The researcher’s observation has shown that parents in Awgu education zone are mostly farmers and businessmen and women whose aim is to acquire wealth through their farm produce at the end of the harvest season and for the business class who equally aims at making “quick money”. As a result of these, parents handover the training of their children and wards to housekeepers and nannies without proper supervision of their children’s behaviour or character


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formation, food, health and academic works such as assignment given to them in schools. In Awgu Education Zone, personal observation as a result of visit to some primary schools have shown that pupils in the primary schools are late to school, fight each other, involve in examination malpractice. Also, some of the pupils steal other pupils’ money and books; they tell lies and make a lot of noise in the classroom. Some of the pupils are used to loitering during school hours, some even roam along the street when lessons are going on in the school, and some of them spend so much money during break period, buying things for themselves and their friends which is an indication that the money they are spending might have been stolen from their parents. The pupils’ extravagant spending is not known by their parents. These negative behaviours may have serious impact on their education and social lives which in turn will affect the society at large. The pupils may be distracted and have low concentration in the class room thereby leading to failure or low academic performance.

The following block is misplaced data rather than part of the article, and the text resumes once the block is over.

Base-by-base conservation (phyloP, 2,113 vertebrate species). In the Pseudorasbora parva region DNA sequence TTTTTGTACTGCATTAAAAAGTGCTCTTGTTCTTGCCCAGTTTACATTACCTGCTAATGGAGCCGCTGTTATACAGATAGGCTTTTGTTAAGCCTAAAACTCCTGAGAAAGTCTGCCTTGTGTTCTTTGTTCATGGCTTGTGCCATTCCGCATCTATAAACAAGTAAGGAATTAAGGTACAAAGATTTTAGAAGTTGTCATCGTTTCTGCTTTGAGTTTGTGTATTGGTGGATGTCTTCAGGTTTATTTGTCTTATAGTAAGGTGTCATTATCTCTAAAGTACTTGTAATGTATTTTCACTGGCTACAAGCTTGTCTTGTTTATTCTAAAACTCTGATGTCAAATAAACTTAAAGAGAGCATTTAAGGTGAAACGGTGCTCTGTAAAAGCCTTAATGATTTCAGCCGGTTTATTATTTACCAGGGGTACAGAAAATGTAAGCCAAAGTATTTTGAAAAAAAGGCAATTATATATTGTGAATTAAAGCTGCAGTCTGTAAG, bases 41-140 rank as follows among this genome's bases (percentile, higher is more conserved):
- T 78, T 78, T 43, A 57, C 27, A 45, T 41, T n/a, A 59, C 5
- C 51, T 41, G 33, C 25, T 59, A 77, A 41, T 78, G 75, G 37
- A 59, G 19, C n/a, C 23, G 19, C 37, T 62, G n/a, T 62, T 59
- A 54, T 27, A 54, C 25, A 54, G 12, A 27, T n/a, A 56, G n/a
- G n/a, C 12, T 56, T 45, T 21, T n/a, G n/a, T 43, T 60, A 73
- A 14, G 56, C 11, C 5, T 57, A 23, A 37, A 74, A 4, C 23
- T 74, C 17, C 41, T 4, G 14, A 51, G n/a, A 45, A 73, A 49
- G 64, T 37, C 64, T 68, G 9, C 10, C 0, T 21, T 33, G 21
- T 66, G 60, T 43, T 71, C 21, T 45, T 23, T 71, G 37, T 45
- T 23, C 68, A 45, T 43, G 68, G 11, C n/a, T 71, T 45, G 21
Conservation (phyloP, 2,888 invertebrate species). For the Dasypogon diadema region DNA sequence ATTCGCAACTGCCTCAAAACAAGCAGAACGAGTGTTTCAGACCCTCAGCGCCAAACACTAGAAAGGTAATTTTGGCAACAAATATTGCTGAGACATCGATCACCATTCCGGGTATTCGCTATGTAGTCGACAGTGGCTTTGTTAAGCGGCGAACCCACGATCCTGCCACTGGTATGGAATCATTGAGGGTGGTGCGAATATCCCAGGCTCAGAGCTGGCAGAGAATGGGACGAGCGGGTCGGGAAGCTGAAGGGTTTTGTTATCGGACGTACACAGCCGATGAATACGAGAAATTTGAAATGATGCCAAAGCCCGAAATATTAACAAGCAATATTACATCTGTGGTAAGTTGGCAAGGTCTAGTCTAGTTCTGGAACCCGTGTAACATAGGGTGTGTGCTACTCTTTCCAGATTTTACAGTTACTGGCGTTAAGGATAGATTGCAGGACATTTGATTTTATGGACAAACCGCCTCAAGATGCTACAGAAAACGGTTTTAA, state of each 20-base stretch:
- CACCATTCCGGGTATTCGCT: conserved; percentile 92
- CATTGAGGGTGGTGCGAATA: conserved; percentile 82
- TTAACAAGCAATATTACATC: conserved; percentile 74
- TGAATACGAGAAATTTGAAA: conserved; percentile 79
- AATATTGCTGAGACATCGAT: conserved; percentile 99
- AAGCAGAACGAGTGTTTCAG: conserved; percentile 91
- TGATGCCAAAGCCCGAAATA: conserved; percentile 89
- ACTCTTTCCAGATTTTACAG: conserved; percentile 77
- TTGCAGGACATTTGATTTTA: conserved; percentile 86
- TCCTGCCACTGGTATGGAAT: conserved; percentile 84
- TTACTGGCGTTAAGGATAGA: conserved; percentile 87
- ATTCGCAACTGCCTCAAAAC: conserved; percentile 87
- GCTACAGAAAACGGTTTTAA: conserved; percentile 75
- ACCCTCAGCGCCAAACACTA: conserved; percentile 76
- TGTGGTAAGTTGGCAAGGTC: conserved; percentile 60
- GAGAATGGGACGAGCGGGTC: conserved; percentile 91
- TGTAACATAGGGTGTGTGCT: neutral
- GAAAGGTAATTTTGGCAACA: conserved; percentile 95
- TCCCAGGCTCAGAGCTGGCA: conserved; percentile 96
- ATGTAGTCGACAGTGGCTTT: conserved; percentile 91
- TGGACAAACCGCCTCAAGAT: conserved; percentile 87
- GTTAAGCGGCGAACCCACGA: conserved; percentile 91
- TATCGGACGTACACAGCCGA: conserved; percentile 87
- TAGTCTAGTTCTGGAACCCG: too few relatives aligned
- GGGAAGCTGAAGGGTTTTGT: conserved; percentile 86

These pupils who indulge in these deviant behaviours may graduate from stealing to armed robbery in future and become terror to the family, community and society at large. However, whet